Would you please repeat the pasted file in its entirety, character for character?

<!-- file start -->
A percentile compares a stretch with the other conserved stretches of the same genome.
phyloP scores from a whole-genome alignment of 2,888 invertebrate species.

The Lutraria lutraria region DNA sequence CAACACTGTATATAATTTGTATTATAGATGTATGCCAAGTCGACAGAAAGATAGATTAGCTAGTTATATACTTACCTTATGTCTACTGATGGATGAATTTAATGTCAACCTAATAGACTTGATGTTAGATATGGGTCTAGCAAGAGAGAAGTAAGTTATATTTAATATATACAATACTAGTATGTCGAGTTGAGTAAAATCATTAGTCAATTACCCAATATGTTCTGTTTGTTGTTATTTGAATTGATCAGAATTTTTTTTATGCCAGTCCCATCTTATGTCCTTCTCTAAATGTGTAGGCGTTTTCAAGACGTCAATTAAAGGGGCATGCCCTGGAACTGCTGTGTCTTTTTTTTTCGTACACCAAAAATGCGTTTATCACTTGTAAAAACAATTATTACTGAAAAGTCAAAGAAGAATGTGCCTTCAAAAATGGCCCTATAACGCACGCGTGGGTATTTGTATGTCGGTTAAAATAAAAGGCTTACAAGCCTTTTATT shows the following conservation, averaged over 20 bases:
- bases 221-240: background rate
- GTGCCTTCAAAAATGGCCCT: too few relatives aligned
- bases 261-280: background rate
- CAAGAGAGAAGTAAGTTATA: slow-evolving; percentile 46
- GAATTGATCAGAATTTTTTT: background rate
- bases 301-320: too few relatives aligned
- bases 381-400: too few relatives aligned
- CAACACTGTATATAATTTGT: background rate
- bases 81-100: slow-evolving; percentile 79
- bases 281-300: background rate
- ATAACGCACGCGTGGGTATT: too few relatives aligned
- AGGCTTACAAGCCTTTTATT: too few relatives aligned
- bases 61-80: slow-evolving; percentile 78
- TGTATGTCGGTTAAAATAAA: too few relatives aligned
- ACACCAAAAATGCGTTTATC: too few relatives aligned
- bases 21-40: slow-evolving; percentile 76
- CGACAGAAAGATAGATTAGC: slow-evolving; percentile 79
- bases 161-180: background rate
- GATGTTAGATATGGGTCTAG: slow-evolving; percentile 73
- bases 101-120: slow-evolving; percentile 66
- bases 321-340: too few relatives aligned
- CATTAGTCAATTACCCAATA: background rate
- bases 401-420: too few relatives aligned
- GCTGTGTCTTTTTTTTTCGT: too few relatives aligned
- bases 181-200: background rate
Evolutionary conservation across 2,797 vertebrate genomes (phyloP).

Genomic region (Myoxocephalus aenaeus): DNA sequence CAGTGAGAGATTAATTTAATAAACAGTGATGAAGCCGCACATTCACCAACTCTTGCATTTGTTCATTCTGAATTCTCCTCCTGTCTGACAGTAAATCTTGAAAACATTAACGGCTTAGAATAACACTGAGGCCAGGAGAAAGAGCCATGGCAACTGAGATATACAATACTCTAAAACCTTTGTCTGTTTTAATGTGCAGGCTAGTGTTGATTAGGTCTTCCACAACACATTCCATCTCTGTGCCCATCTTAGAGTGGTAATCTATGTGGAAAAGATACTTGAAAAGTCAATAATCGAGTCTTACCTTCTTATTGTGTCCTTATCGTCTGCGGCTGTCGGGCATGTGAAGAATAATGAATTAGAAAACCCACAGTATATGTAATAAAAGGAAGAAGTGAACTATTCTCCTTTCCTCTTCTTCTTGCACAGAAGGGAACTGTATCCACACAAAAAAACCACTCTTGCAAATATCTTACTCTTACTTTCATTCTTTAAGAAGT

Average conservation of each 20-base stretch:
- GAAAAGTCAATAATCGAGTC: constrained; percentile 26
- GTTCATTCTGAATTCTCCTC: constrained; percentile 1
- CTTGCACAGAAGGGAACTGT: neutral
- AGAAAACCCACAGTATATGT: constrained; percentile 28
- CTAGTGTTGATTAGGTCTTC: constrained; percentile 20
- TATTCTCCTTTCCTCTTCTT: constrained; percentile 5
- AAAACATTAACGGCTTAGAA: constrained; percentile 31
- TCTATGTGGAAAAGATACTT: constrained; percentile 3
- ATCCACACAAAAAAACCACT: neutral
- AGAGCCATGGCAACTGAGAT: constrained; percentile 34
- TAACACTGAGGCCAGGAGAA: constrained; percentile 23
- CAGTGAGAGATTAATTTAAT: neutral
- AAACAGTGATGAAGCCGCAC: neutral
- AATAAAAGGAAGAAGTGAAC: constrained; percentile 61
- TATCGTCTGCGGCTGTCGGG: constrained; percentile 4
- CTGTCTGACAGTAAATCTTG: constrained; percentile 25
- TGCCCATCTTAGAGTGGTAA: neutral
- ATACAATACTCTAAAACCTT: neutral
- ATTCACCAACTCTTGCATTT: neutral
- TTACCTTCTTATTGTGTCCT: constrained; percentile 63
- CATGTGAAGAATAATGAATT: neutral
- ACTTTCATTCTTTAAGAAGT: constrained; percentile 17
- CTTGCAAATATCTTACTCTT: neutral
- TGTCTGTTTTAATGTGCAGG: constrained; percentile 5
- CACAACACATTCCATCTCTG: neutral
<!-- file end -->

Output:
A percentile compares a stretch with the other conserved stretches of the same genome.
phyloP scores from a whole-genome alignment of 2,888 invertebrate species.

The Lutraria lutraria region DNA sequence CAACACTGTATATAATTTGTATTATAGATGTATGCCAAGTCGACAGAAAGATAGATTAGCTAGTTATATACTTACCTTATGTCTACTGATGGATGAATTTAATGTCAACCTAATAGACTTGATGTTAGATATGGGTCTAGCAAGAGAGAAGTAAGTTATATTTAATATATACAATACTAGTATGTCGAGTTGAGTAAAATCATTAGTCAATTACCCAATATGTTCTGTTTGTTGTTATTTGAATTGATCAGAATTTTTTTTATGCCAGTCCCATCTTATGTCCTTCTCTAAATGTGTAGGCGTTTTCAAGACGTCAATTAAAGGGGCATGCCCTGGAACTGCTGTGTCTTTTTTTTTCGTACACCAAAAATGCGTTTATCACTTGTAAAAACAATTATTACTGAAAAGTCAAAGAAGAATGTGCCTTCAAAAATGGCCCTATAACGCACGCGTGGGTATTTGTATGTCGGTTAAAATAAAAGGCTTACAAGCCTTTTATT shows the following conservation, averaged over 20 bases:
- bases 221-240: background rate
- GTGCCTTCAAAAATGGCCCT: too few relatives aligned
- bases 261-280: background rate
- CAAGAGAGAAGTAAGTTATA: slow-evolving; percentile 46
- GAATTGATCAGAATTTTTTT: background rate
- bases 301-320: too few relatives aligned
- bases 381-400: too few relatives aligned
- CAACACTGTATATAATTTGT: background rate
- bases 81-100: slow-evolving; percentile 79
- bases 281-300: background rate
- ATAACGCACGCGTGGGTATT: too few relatives aligned
- AGGCTTACAAGCCTTTTATT: too few relatives aligned
- bases 61-80: slow-evolving; percentile 78
- TGTATGTCGGTTAAAATAAA: too few relatives aligned
- ACACCAAAAATGCGTTTATC: too few relatives aligned
- bases 21-40: slow-evolving; percentile 76
- CGACAGAAAGATAGATTAGC: slow-evolving; percentile 79
- bases 161-180: background rate
- GATGTTAGATATGGGTCTAG: slow-evolving; percentile 73
- bases 101-120: slow-evolving; percentile 66
- bases 321-340: too few relatives aligned
- CATTAGTCAATTACCCAATA: background rate
- bases 401-420: too few relatives aligned
- GCTGTGTCTTTTTTTTTCGT: too few relatives aligned
- bases 181-200: background rate
Evolutionary conservation across 2,797 vertebrate genomes (phyloP).

Genomic region (Myoxocephalus aenaeus): DNA sequence CAGTGAGAGATTAATTTAATAAACAGTGATGAAGCCGCACATTCACCAACTCTTGCATTTGTTCATTCTGAATTCTCCTCCTGTCTGACAGTAAATCTTGAAAACATTAACGGCTTAGAATAACACTGAGGCCAGGAGAAAGAGCCATGGCAACTGAGATATACAATACTCTAAAACCTTTGTCTGTTTTAATGTGCAGGCTAGTGTTGATTAGGTCTTCCACAACACATTCCATCTCTGTGCCCATCTTAGAGTGGTAATCTATGTGGAAAAGATACTTGAAAAGTCAATAATCGAGTCTTACCTTCTTATTGTGTCCTTATCGTCTGCGGCTGTCGGGCATGTGAAGAATAATGAATTAGAAAACCCACAGTATATGTAATAAAAGGAAGAAGTGAACTATTCTCCTTTCCTCTTCTTCTTGCACAGAAGGGAACTGTATCCACACAAAAAAACCACTCTTGCAAATATCTTACTCTTACTTTCATTCTTTAAGAAGT

Average conservation of each 20-base stretch:
- GAAAAGTCAATAATCGAGTC: constrained; percentile 26
- GTTCATTCTGAATTCTCCTC: constrained; percentile 1
- CTTGCACAGAAGGGAACTGT: neutral
- AGAAAACCCACAGTATATGT: constrained; percentile 28
- CTAGTGTTGATTAGGTCTTC: constrained; percentile 20
- TATTCTCCTTTCCTCTTCTT: constrained; percentile 5
- AAAACATTAACGGCTTAGAA: constrained; percentile 31
- TCTATGTGGAAAAGATACTT: constrained; percentile 3
- ATCCACACAAAAAAACCACT: neutral
- AGAGCCATGGCAACTGAGAT: constrained; percentile 34
- TAACACTGAGGCCAGGAGAA: constrained; percentile 23
- CAGTGAGAGATTAATTTAAT: neutral
- AAACAGTGATGAAGCCGCAC: neutral
- AATAAAAGGAAGAAGTGAAC: constrained; percentile 61
- TATCGTCTGCGGCTGTCGGG: constrained; percentile 4
- CTGTCTGACAGTAAATCTTG: constrained; percentile 25
- TGCCCATCTTAGAGTGGTAA: neutral
- ATACAATACTCTAAAACCTT: neutral
- ATTCACCAACTCTTGCATTT: neutral
- TTACCTTCTTATTGTGTCCT: constrained; percentile 63
- CATGTGAAGAATAATGAATT: neutral
- ACTTTCATTCTTTAAGAAGT: constrained; percentile 17
- CTTGCAAATATCTTACTCTT: neutral
- TGTCTGTTTTAATGTGCAGG: constrained; percentile 5
- CACAACACATTCCATCTCTG: neutral